NORTH KOREA NEWSLETTER NO. 50 (April 16, 2009) |
*** NEWS IN BRIEF (Part 2)
Hu Jintao Congratulates Kim Jong-il on Reelection
SEOUL (Yonhap) -- Chinese President Hu Jintao has sent a message to North Korean leader Kim Jong-il to congratulate him on his reelection to the head of North Korea's highest governing body, the North's official Korean Central News Agency (KCNA) reported on April 11.
"The reelection (of Kim Jong-il) as the chairman of the National Defence Commission shows the North Korean people's sincere support and high confidence (in him)," Hu said in the message, according to the KCNA.
The new Supreme People's Assembly, North Korea's parliament, reelected Kim on April 9, ending suspicions that his grip on state affairs had slipped after he reportedly suffered a stroke last summer.
The message comes at a sensitive time. China had opposed efforts by the U.S. and its allies to sanction North Korea for its rocket launch on April 5.
But the U.N. Security Council's presidential statement, issued April 13 (local time), condemned the North's launch and called for stricter enforcement of sanctions against it. The statement received unanimous support from the council, of which China is a permanent member.
"The coherent policy of the Chinese government and Communist Party is to consolidate and develop cooperation and a friendly relationship between China and North Korea," said Hu, according to the KCNA.
"China will make efforts jointly with North Korea to further develop a cooperative and friendly relationship between China and North Korea on the occasion of the 60th anniversary of the normalization of bilateral ties and the Friendship Year of China and North Korea."
N. Korea Criticizes Japanese Approval of Ultra-right Textbook
SEOUL (Yonhap) -- North Korea on April 13 assailed the Japanese government's approval of another controversial history textbook that allegedly glosses over the country's wartime past.
Japan's education ministry recently approved a textbook authored by a group of nationalist scholars for use at junior high schools, sparking a wave of protests from neighboring countries who share a contentious past with Japan.
The textbook justifies Japan's colonization of Korea from 1910-45 and glosses over its invasion of other nations during World War II, according to South Korean officials.
The approval is "a dirty act of distorting history by Japanese reactionaries," said the North's state radio, Korean Central Broadcasting Station.
"The textbook justifies Japan's aggression and colonization of the Korean Peninsula and consistently distorts historical facts such as its sexual enslavement (of Asian women) and forceful mobilization (of laborers)," the broadcast said.
Neighboring countries in the region are frequently at odds with each other over their shared history. Many Koreans believe Japan has yet to make a full apology for its past atrocities. Historical records show hundreds of thousands of Koreans were forced to work at coal mines and military facilities or serve as sex slaves in and outside of Japan in the later years of its 1910-45 colonial occupation of the peninsula.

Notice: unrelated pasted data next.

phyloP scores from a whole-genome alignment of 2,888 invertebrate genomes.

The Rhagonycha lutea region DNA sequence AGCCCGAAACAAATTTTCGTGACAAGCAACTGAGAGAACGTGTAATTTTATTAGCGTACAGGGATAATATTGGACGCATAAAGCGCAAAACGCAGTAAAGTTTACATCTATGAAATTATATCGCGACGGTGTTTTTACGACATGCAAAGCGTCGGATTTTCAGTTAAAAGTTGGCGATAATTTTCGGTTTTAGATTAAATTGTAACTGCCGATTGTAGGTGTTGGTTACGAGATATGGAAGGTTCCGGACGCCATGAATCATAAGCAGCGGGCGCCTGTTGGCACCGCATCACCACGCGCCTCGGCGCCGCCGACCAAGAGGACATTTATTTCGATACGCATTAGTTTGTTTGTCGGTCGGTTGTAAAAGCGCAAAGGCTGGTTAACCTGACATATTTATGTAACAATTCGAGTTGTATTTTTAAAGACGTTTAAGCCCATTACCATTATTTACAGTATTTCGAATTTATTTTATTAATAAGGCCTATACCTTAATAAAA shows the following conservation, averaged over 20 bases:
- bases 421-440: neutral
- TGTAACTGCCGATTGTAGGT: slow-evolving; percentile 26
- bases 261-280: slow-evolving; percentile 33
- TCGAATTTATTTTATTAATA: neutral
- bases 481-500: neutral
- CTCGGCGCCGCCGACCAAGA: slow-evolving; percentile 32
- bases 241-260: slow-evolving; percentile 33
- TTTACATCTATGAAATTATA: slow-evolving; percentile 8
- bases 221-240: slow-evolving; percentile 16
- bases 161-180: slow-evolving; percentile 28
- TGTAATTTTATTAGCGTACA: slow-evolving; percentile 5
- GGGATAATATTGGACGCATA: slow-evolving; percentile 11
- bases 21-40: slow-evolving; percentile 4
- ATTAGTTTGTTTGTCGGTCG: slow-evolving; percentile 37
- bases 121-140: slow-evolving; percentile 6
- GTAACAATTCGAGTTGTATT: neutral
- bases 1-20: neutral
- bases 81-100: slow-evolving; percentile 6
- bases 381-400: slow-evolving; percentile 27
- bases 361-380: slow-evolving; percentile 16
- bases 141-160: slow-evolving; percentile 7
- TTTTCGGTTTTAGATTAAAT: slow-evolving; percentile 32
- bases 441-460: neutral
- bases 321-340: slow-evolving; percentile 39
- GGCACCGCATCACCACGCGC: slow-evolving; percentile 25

Published by Tokyo-based Jiyusha, the newly approved textbook will be used in classrooms starting in the spring of 2010. It remains unclear how many schools will use the book.
The textbook is the second to stir up such controversey. In 2001, Japan approved a textbook released by right-wing publisher Fusohsa that glorified Japan's imperialist past, drawing strong criticism from South Korea and other Asian nations.
N.K. Unfazed by UNSC Statement Against Rocket Launch, Reports Show
SEOUL (Yonhap) -- Unfazed by the U.N.'s condemnation of its recent rocket launch, North Korea on April 14 continued to celebrate its claimed orbiting of a satellite and insisted the launch was receiving international support.
"Regional organizations and research groups of the Juche (self-reliance) ideology and Songun (military-first) politics in many countries celebrate the successful launch of satellite Kwangmyongsong-2," one headline said in a report carried by the North's official Korean Central News Agency (KCNA).
Quoting foreign statements North Korea claimed to have received, the KCNA expressed strong discontent over the United States and its allies seeking sanctions against North Korea and arguing its April 5 satellite launch was intended to disguise a long-range missile test.
The Switzerland-Korea Committee "slashed at the moves of the U.S. imperialists and their followers distorting the satellite launch as 'launch of long-range missile' and crying out for 'sanctions' at the UNSC," a report said on April 13.
In its statement, the U.N. Security Council condemned the North Korean launch as a breach of a 2006 resolution barring its ballistic missile activity, demanded the country not conduct any further launch and return to the six-party talks aimed at ending its nuclear weapons program.
Later in the day, the North took a harsher tone on the Security Council's presidential statement, saying it was quitting the disarmament talks, as it had threatened prior to the launch.